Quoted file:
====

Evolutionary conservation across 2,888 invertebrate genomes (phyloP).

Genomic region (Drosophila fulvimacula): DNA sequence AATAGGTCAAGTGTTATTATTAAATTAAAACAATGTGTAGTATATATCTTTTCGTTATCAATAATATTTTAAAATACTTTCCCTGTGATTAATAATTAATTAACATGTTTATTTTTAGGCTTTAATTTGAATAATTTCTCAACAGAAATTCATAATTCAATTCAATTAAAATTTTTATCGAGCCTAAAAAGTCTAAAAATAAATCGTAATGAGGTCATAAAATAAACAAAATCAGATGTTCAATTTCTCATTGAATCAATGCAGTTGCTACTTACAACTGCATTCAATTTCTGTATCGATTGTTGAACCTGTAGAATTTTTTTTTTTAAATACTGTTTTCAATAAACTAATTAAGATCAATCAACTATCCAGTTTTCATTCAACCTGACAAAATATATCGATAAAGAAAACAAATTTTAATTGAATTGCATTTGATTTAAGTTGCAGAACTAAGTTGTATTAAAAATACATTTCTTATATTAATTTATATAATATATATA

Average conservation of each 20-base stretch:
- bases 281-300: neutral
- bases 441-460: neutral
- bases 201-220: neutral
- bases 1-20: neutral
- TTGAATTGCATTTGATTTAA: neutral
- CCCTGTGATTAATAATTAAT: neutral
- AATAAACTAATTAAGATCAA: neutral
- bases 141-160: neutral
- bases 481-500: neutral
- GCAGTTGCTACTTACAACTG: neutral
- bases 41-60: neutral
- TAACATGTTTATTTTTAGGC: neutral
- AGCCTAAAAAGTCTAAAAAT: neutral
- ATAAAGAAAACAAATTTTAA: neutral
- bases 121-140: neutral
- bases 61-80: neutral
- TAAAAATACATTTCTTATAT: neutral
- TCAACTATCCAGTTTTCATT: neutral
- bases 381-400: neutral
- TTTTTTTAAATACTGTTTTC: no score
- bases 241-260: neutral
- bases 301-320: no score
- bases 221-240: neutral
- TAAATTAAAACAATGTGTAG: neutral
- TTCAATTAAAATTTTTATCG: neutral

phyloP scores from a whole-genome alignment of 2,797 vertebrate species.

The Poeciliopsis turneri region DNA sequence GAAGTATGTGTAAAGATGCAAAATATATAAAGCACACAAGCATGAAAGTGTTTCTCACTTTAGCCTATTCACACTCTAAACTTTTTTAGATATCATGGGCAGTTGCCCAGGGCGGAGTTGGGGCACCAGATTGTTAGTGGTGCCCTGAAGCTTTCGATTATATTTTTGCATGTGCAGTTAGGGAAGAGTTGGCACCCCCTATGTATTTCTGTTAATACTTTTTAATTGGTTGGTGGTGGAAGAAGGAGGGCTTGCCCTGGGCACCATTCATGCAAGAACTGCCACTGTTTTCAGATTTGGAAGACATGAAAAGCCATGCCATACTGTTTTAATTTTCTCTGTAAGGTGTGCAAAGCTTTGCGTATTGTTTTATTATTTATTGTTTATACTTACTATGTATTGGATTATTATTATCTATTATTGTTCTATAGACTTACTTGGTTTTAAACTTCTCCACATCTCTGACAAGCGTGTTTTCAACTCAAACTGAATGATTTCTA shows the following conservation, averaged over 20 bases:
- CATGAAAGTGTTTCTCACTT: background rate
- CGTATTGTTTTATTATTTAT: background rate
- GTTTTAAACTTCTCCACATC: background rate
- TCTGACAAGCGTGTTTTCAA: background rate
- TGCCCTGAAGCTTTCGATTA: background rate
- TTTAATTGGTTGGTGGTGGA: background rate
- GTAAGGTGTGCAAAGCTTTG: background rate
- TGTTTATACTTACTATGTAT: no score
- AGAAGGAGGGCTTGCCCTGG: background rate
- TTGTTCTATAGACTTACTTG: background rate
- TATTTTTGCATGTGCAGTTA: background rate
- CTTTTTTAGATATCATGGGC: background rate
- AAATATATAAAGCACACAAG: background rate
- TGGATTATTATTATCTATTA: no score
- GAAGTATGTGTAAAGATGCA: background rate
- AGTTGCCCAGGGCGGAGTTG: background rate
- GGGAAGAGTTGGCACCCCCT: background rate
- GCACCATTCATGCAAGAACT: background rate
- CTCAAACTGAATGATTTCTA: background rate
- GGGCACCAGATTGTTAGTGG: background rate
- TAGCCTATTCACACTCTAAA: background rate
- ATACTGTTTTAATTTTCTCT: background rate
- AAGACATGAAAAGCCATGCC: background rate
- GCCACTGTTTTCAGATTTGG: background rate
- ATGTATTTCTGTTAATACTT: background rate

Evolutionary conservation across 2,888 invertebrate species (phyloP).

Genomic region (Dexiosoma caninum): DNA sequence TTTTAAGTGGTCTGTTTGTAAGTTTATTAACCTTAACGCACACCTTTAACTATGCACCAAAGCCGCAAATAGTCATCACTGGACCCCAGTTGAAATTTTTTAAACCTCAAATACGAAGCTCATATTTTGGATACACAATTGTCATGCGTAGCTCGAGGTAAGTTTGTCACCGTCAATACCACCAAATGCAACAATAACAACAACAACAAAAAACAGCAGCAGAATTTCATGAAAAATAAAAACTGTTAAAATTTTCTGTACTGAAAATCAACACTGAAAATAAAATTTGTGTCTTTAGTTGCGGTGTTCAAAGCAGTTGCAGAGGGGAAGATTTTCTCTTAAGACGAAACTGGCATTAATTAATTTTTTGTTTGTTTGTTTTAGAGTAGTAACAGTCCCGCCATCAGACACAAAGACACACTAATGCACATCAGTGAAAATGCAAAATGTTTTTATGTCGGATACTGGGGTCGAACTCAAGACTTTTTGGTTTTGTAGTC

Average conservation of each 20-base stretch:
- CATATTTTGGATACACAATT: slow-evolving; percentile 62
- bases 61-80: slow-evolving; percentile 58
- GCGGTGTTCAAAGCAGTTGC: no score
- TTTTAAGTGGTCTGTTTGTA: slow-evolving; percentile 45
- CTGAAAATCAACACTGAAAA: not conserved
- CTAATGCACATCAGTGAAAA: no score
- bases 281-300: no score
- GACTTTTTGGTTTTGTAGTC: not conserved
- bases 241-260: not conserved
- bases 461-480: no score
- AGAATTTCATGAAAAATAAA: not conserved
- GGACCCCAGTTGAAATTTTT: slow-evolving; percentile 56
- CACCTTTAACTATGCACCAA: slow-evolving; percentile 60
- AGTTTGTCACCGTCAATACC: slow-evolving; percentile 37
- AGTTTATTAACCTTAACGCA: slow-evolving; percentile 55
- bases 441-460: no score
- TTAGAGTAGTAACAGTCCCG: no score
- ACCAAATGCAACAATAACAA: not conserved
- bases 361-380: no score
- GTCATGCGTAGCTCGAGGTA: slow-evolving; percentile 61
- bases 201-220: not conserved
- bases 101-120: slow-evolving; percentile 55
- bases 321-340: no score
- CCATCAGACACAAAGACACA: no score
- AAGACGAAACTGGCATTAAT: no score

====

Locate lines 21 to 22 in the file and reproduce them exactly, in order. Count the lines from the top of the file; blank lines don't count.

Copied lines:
- TCAACTATCCAGTTTTCATT: neutral
- bases 381-400: neutral